Country faces deficit of 100k litres of milk dailyThe country is facing a deficit of around 100,000 litres of milk every day due to inadequate milk production.
The country is facing a deficit of around 100,000 litres of milk every day due to inadequate milk production.
Dairy farmers, on average, supply around 700,000 litres of milk per day to dairy companies. But the country’s daily demand for milk hovers around 800,000 litres, according to dairy stakeholders.
The country is currently facing shortage of milk because of lean milk production season. Lean milk production season stretches from April to August in the country. Milk production drops to around 490,000 litres per day during the lean season. Milk production, however, rises to around 875,000 litres per day during peak season which continues from September to March.
“Milk supplied by dairy farmers during the lean season is not sufficient to cater to the market demand, as milk consumption is going up,” Arniko Rajbhandari, director of Nepal Dairy, said.
Currently, annual milk production is going up by around 4 percent, whereas annual milk demand is jumping by 8 percent, according to the data of the Department of Livestock.
“To fulfil this deficit, we have to rely on powder milk to produce milk,” Rajbhandari said.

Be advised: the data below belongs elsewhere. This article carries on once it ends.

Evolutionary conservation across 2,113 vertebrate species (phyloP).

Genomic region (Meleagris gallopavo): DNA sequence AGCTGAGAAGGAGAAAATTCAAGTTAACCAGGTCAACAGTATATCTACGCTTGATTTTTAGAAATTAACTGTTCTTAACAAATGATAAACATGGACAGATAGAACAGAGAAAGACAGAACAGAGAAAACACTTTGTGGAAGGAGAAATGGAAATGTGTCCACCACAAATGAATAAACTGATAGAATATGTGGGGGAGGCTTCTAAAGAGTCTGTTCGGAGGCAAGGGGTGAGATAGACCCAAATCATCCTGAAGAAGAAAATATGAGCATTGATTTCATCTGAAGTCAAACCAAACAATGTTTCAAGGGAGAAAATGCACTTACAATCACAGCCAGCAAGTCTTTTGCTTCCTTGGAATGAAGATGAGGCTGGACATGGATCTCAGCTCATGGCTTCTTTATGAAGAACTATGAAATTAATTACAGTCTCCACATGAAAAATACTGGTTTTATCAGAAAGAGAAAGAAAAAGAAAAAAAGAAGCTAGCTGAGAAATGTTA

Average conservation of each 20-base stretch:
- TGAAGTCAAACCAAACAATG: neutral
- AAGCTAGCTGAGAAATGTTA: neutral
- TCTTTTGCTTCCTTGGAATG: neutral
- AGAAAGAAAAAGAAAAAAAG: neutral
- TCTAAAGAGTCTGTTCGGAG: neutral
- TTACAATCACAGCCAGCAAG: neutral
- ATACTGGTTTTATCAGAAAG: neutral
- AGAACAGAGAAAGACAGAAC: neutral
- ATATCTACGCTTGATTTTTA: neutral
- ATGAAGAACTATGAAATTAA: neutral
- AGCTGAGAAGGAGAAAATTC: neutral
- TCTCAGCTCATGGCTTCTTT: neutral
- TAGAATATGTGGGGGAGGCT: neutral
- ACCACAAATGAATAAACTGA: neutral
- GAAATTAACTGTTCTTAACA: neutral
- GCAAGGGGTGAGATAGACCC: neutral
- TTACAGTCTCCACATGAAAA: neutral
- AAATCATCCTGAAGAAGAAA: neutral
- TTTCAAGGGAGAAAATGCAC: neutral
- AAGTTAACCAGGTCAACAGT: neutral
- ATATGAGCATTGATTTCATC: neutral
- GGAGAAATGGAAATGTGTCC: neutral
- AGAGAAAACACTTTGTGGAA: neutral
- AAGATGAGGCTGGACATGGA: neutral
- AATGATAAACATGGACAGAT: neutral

Domestic dairy companies generate powder milk using surplus milk stored during the flush season. But powder milk produced in the country during flush season is not sufficient to cater to the milk demand during lean milk production season. As a result, around 20 percent of the powder milk demand during the lean milk production season is met through imports from India.
“The government should take proper measures to encourage milk production because the product is rich in protein and calcium,” said Sumit Kedia, president of the Nepal Dairy Association, adding, “The government should focus on building capacity of cattle farmers and introducing new farming technology to preserve milk produced in the country. It should also transfer knowledge and skills on ways to preserve calves.”
In 2015, the Ministry of Livestock had said it would make the country self-sufficient in milk production in the next three years. But the country is unlikely to meet this target, as many farmers are currently expressing reluctance to engage in cattle farming due to loss suffered during the devastating earthquakes of 2015, said Kedia.
Around 15,000 cattle were killed by the quakes.
“The country has been facing shortage of milk ever since the earthquakes killed cows and buffaloes,” said Rajbhandari.
Currently, dairy farmers produce around 4.8 million litres of milk per day. Of this, 15 percent is supplied to dairy companies, 35 percent is supplied to restaurants and other entities, and remaining 50 percent is consumed by farmers themselves.
According to the Nepal Dairy Association (NDA), the country’s dairy sector has drawn investment to the tune of Rs15 billion. Dairy business in Nepal accounts for around 9 percent of the gross domestic product (GDP). Around 450,000 people are involved in cattle farming in the country and more than 20,000 farmers are producing dairy milk.